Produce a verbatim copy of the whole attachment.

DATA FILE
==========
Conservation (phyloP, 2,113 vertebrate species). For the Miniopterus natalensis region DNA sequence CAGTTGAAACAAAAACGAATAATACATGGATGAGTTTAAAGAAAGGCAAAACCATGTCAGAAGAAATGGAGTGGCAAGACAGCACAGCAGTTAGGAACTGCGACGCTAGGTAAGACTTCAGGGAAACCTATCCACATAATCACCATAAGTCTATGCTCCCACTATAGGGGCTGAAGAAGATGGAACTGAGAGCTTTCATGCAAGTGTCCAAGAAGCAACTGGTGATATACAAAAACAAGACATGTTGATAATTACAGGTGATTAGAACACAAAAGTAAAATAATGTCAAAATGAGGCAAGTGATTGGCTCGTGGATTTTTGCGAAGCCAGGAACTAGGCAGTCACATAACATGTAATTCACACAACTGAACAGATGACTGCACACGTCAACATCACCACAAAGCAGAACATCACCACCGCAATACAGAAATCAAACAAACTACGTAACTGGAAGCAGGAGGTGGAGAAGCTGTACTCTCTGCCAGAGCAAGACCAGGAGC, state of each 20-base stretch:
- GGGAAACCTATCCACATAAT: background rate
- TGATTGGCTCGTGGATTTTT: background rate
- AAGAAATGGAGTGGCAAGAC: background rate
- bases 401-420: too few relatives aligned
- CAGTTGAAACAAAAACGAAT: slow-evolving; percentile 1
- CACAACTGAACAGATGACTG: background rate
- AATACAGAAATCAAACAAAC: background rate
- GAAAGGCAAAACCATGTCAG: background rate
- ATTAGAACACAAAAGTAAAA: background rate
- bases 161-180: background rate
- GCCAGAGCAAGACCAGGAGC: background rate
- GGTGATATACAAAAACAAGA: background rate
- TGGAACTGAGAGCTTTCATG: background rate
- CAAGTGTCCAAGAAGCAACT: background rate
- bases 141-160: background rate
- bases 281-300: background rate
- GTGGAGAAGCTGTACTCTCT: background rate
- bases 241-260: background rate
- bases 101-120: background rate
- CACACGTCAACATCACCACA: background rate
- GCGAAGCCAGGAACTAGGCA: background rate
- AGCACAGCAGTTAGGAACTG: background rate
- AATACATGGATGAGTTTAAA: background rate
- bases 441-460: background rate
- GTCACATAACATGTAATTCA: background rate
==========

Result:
Conservation (phyloP, 2,113 vertebrate species). For the Miniopterus natalensis region DNA sequence CAGTTGAAACAAAAACGAATAATACATGGATGAGTTTAAAGAAAGGCAAAACCATGTCAGAAGAAATGGAGTGGCAAGACAGCACAGCAGTTAGGAACTGCGACGCTAGGTAAGACTTCAGGGAAACCTATCCACATAATCACCATAAGTCTATGCTCCCACTATAGGGGCTGAAGAAGATGGAACTGAGAGCTTTCATGCAAGTGTCCAAGAAGCAACTGGTGATATACAAAAACAAGACATGTTGATAATTACAGGTGATTAGAACACAAAAGTAAAATAATGTCAAAATGAGGCAAGTGATTGGCTCGTGGATTTTTGCGAAGCCAGGAACTAGGCAGTCACATAACATGTAATTCACACAACTGAACAGATGACTGCACACGTCAACATCACCACAAAGCAGAACATCACCACCGCAATACAGAAATCAAACAAACTACGTAACTGGAAGCAGGAGGTGGAGAAGCTGTACTCTCTGCCAGAGCAAGACCAGGAGC, state of each 20-base stretch:
- GGGAAACCTATCCACATAAT: background rate
- TGATTGGCTCGTGGATTTTT: background rate
- AAGAAATGGAGTGGCAAGAC: background rate
- bases 401-420: too few relatives aligned
- CAGTTGAAACAAAAACGAAT: slow-evolving; percentile 1
- CACAACTGAACAGATGACTG: background rate
- AATACAGAAATCAAACAAAC: background rate
- GAAAGGCAAAACCATGTCAG: background rate
- ATTAGAACACAAAAGTAAAA: background rate
- bases 161-180: background rate
- GCCAGAGCAAGACCAGGAGC: background rate
- GGTGATATACAAAAACAAGA: background rate
- TGGAACTGAGAGCTTTCATG: background rate
- CAAGTGTCCAAGAAGCAACT: background rate
- bases 141-160: background rate
- bases 281-300: background rate
- GTGGAGAAGCTGTACTCTCT: background rate
- bases 241-260: background rate
- bases 101-120: background rate
- CACACGTCAACATCACCACA: background rate
- GCGAAGCCAGGAACTAGGCA: background rate
- AGCACAGCAGTTAGGAACTG: background rate
- AATACATGGATGAGTTTAAA: background rate
- bases 441-460: background rate
- GTCACATAACATGTAATTCA: background rate